This became crystal clear after Lord Naseby had managed to get copies of much of the material sent to Britain by Colonel Anton Gash, who had been its Defence Attache in Colombo during the War. That material made it clear what an honourable war the Sri Lankan forces had fought, but that was anathema to the ears of our Foreign Ministry, with Mahishini Colonne publicly insulting Lord Naseby for his efforts.

For obvious reasons I was one of the few people Lord Naseby took into his confidence, asking me to follow up with the President, to whom he had sent the material, and also to get the material to the former President. I was thrilled when Mahinda Rajapaksa collected the material as soon as the courier had delivered it home, but he then proceeded to forget about it. Typically, he told me when I asked that he had handed it over to G L Peiris, who it seemed had allowed it to sink without trace.

The President had not seen the material when I spoke to him about it. And though him reading it might not have served much purpose, he seemed to understand its significance, and also noted when we spoke that Ravi Karunanayake was more likely to use it to benefit Sri Lanka than Mangala (this was just after Ranil, realizing that both were mucking up their portfolios, ensured that the mucking up would continue, albeit at slightly less destructive levels, by switching their portfolios).

But Ravi, though I will not defend him with regard to financial dealings, is certainly more patriotic than Mangala. And I believe Sir Desmond will not mind my revealing now that he actually met with Sir Desmond, who drafted a memo he promised to use, to ensure that the material culled by Lord Naseby would be officially made public.

But Ravi had to fall on his sword, and his successor obviously has neither the intelligence nor the sense of patriotism to take things forward. Sadly Vasantha Senanayake is only the State Minister, but though he did yeoman service in thanking Lord Naseby and in ensuring that the President thanked him too, the Foreign Ministry delayed delivery of the President’s letter and has managed to stop serious consideration of what had been revealed.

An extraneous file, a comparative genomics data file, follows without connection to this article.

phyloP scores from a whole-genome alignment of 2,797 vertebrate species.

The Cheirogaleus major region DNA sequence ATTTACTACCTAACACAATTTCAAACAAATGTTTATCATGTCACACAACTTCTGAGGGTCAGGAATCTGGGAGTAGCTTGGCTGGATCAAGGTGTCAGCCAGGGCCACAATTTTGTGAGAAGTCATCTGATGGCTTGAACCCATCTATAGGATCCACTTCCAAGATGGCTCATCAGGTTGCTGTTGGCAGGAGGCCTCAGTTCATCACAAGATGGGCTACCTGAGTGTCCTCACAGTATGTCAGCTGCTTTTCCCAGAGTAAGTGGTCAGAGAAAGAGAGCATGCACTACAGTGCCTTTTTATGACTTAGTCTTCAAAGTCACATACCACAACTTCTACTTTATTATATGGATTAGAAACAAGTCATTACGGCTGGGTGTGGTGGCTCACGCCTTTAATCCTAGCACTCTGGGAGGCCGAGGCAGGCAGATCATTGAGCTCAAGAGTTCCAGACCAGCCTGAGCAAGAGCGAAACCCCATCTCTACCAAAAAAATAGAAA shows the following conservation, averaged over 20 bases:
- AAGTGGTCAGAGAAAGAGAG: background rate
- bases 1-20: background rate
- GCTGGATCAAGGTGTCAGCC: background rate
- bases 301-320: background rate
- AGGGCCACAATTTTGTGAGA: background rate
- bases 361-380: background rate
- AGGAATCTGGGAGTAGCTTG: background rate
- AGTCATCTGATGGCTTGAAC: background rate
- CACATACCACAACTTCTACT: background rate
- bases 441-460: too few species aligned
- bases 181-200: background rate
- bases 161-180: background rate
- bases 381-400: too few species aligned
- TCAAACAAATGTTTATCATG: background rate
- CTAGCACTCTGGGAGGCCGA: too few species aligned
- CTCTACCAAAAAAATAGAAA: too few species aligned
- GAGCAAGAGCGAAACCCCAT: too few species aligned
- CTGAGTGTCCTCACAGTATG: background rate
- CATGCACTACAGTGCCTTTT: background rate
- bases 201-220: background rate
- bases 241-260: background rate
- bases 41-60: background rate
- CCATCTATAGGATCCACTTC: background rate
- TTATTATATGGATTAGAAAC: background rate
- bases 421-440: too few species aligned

All this was over nine months ago. And by then Sir Desmond was back in England, for the operation from which he never properly recovered. But I met him there nine months ago, courtesy of Amal Abeywardene who had been a pillar of strength to Lord Naseby as he has revealed. We talked then of the next steps that might be taken, though it seemed best to wait until Sir Desmond had recovered from the operation, and come back to Sri Lanka.

That was not to happen. I have sought news of him over the last few months, to be told he was still recovering, but I had no idea the situation was so serious. Nor it seemed did Lord Naseby, whom I met last March. He too spoke then about how easy it would be to get rid of the noose, if only our government were willing to act, but sadly there are no signs of that. And now with Sir Desmond gone, the greatest intellectual force that was available to us to deal with false allegations, the greatest social force that was able to bring together other formidable intellects to support us, the greatest moral force that was forthright about the need to make amends where we had done wrong whilst making it crystal clear that there had been no deliberate policy for which we should be judged adversely, we are bereft.

But it is still not too late to use his material and that provided by Lord Naseby to change the current terms of engagement. The President has occasionally shown that he understands the gravity of the situation we are in, but the moment he makes this clear, he seems to panic and retreat into the shell in which Ranil and Mangala have confined him. Left to himself, he cannot be relied on, but were there a change in the Foreign Ministry, if indeed he will take advice from intellectuals like Dayan who has studied the subject thoroughly, he might be able to ensure that the sovereignty of this country is not eroded.

When I wrote first about Sir Desmond’s death, a response noted the need for a Truth and Reconciliation Commission, which Lord Naseby has been advocating. My support for the idea will not sway this government, but I can only hope that in tribute to Sir Desmond the President at least will understand that he needs to move and work to the patriotic agenda of these two Englishmen.

Prof. Rajiva


animated gif
Processing Request
Please Wait...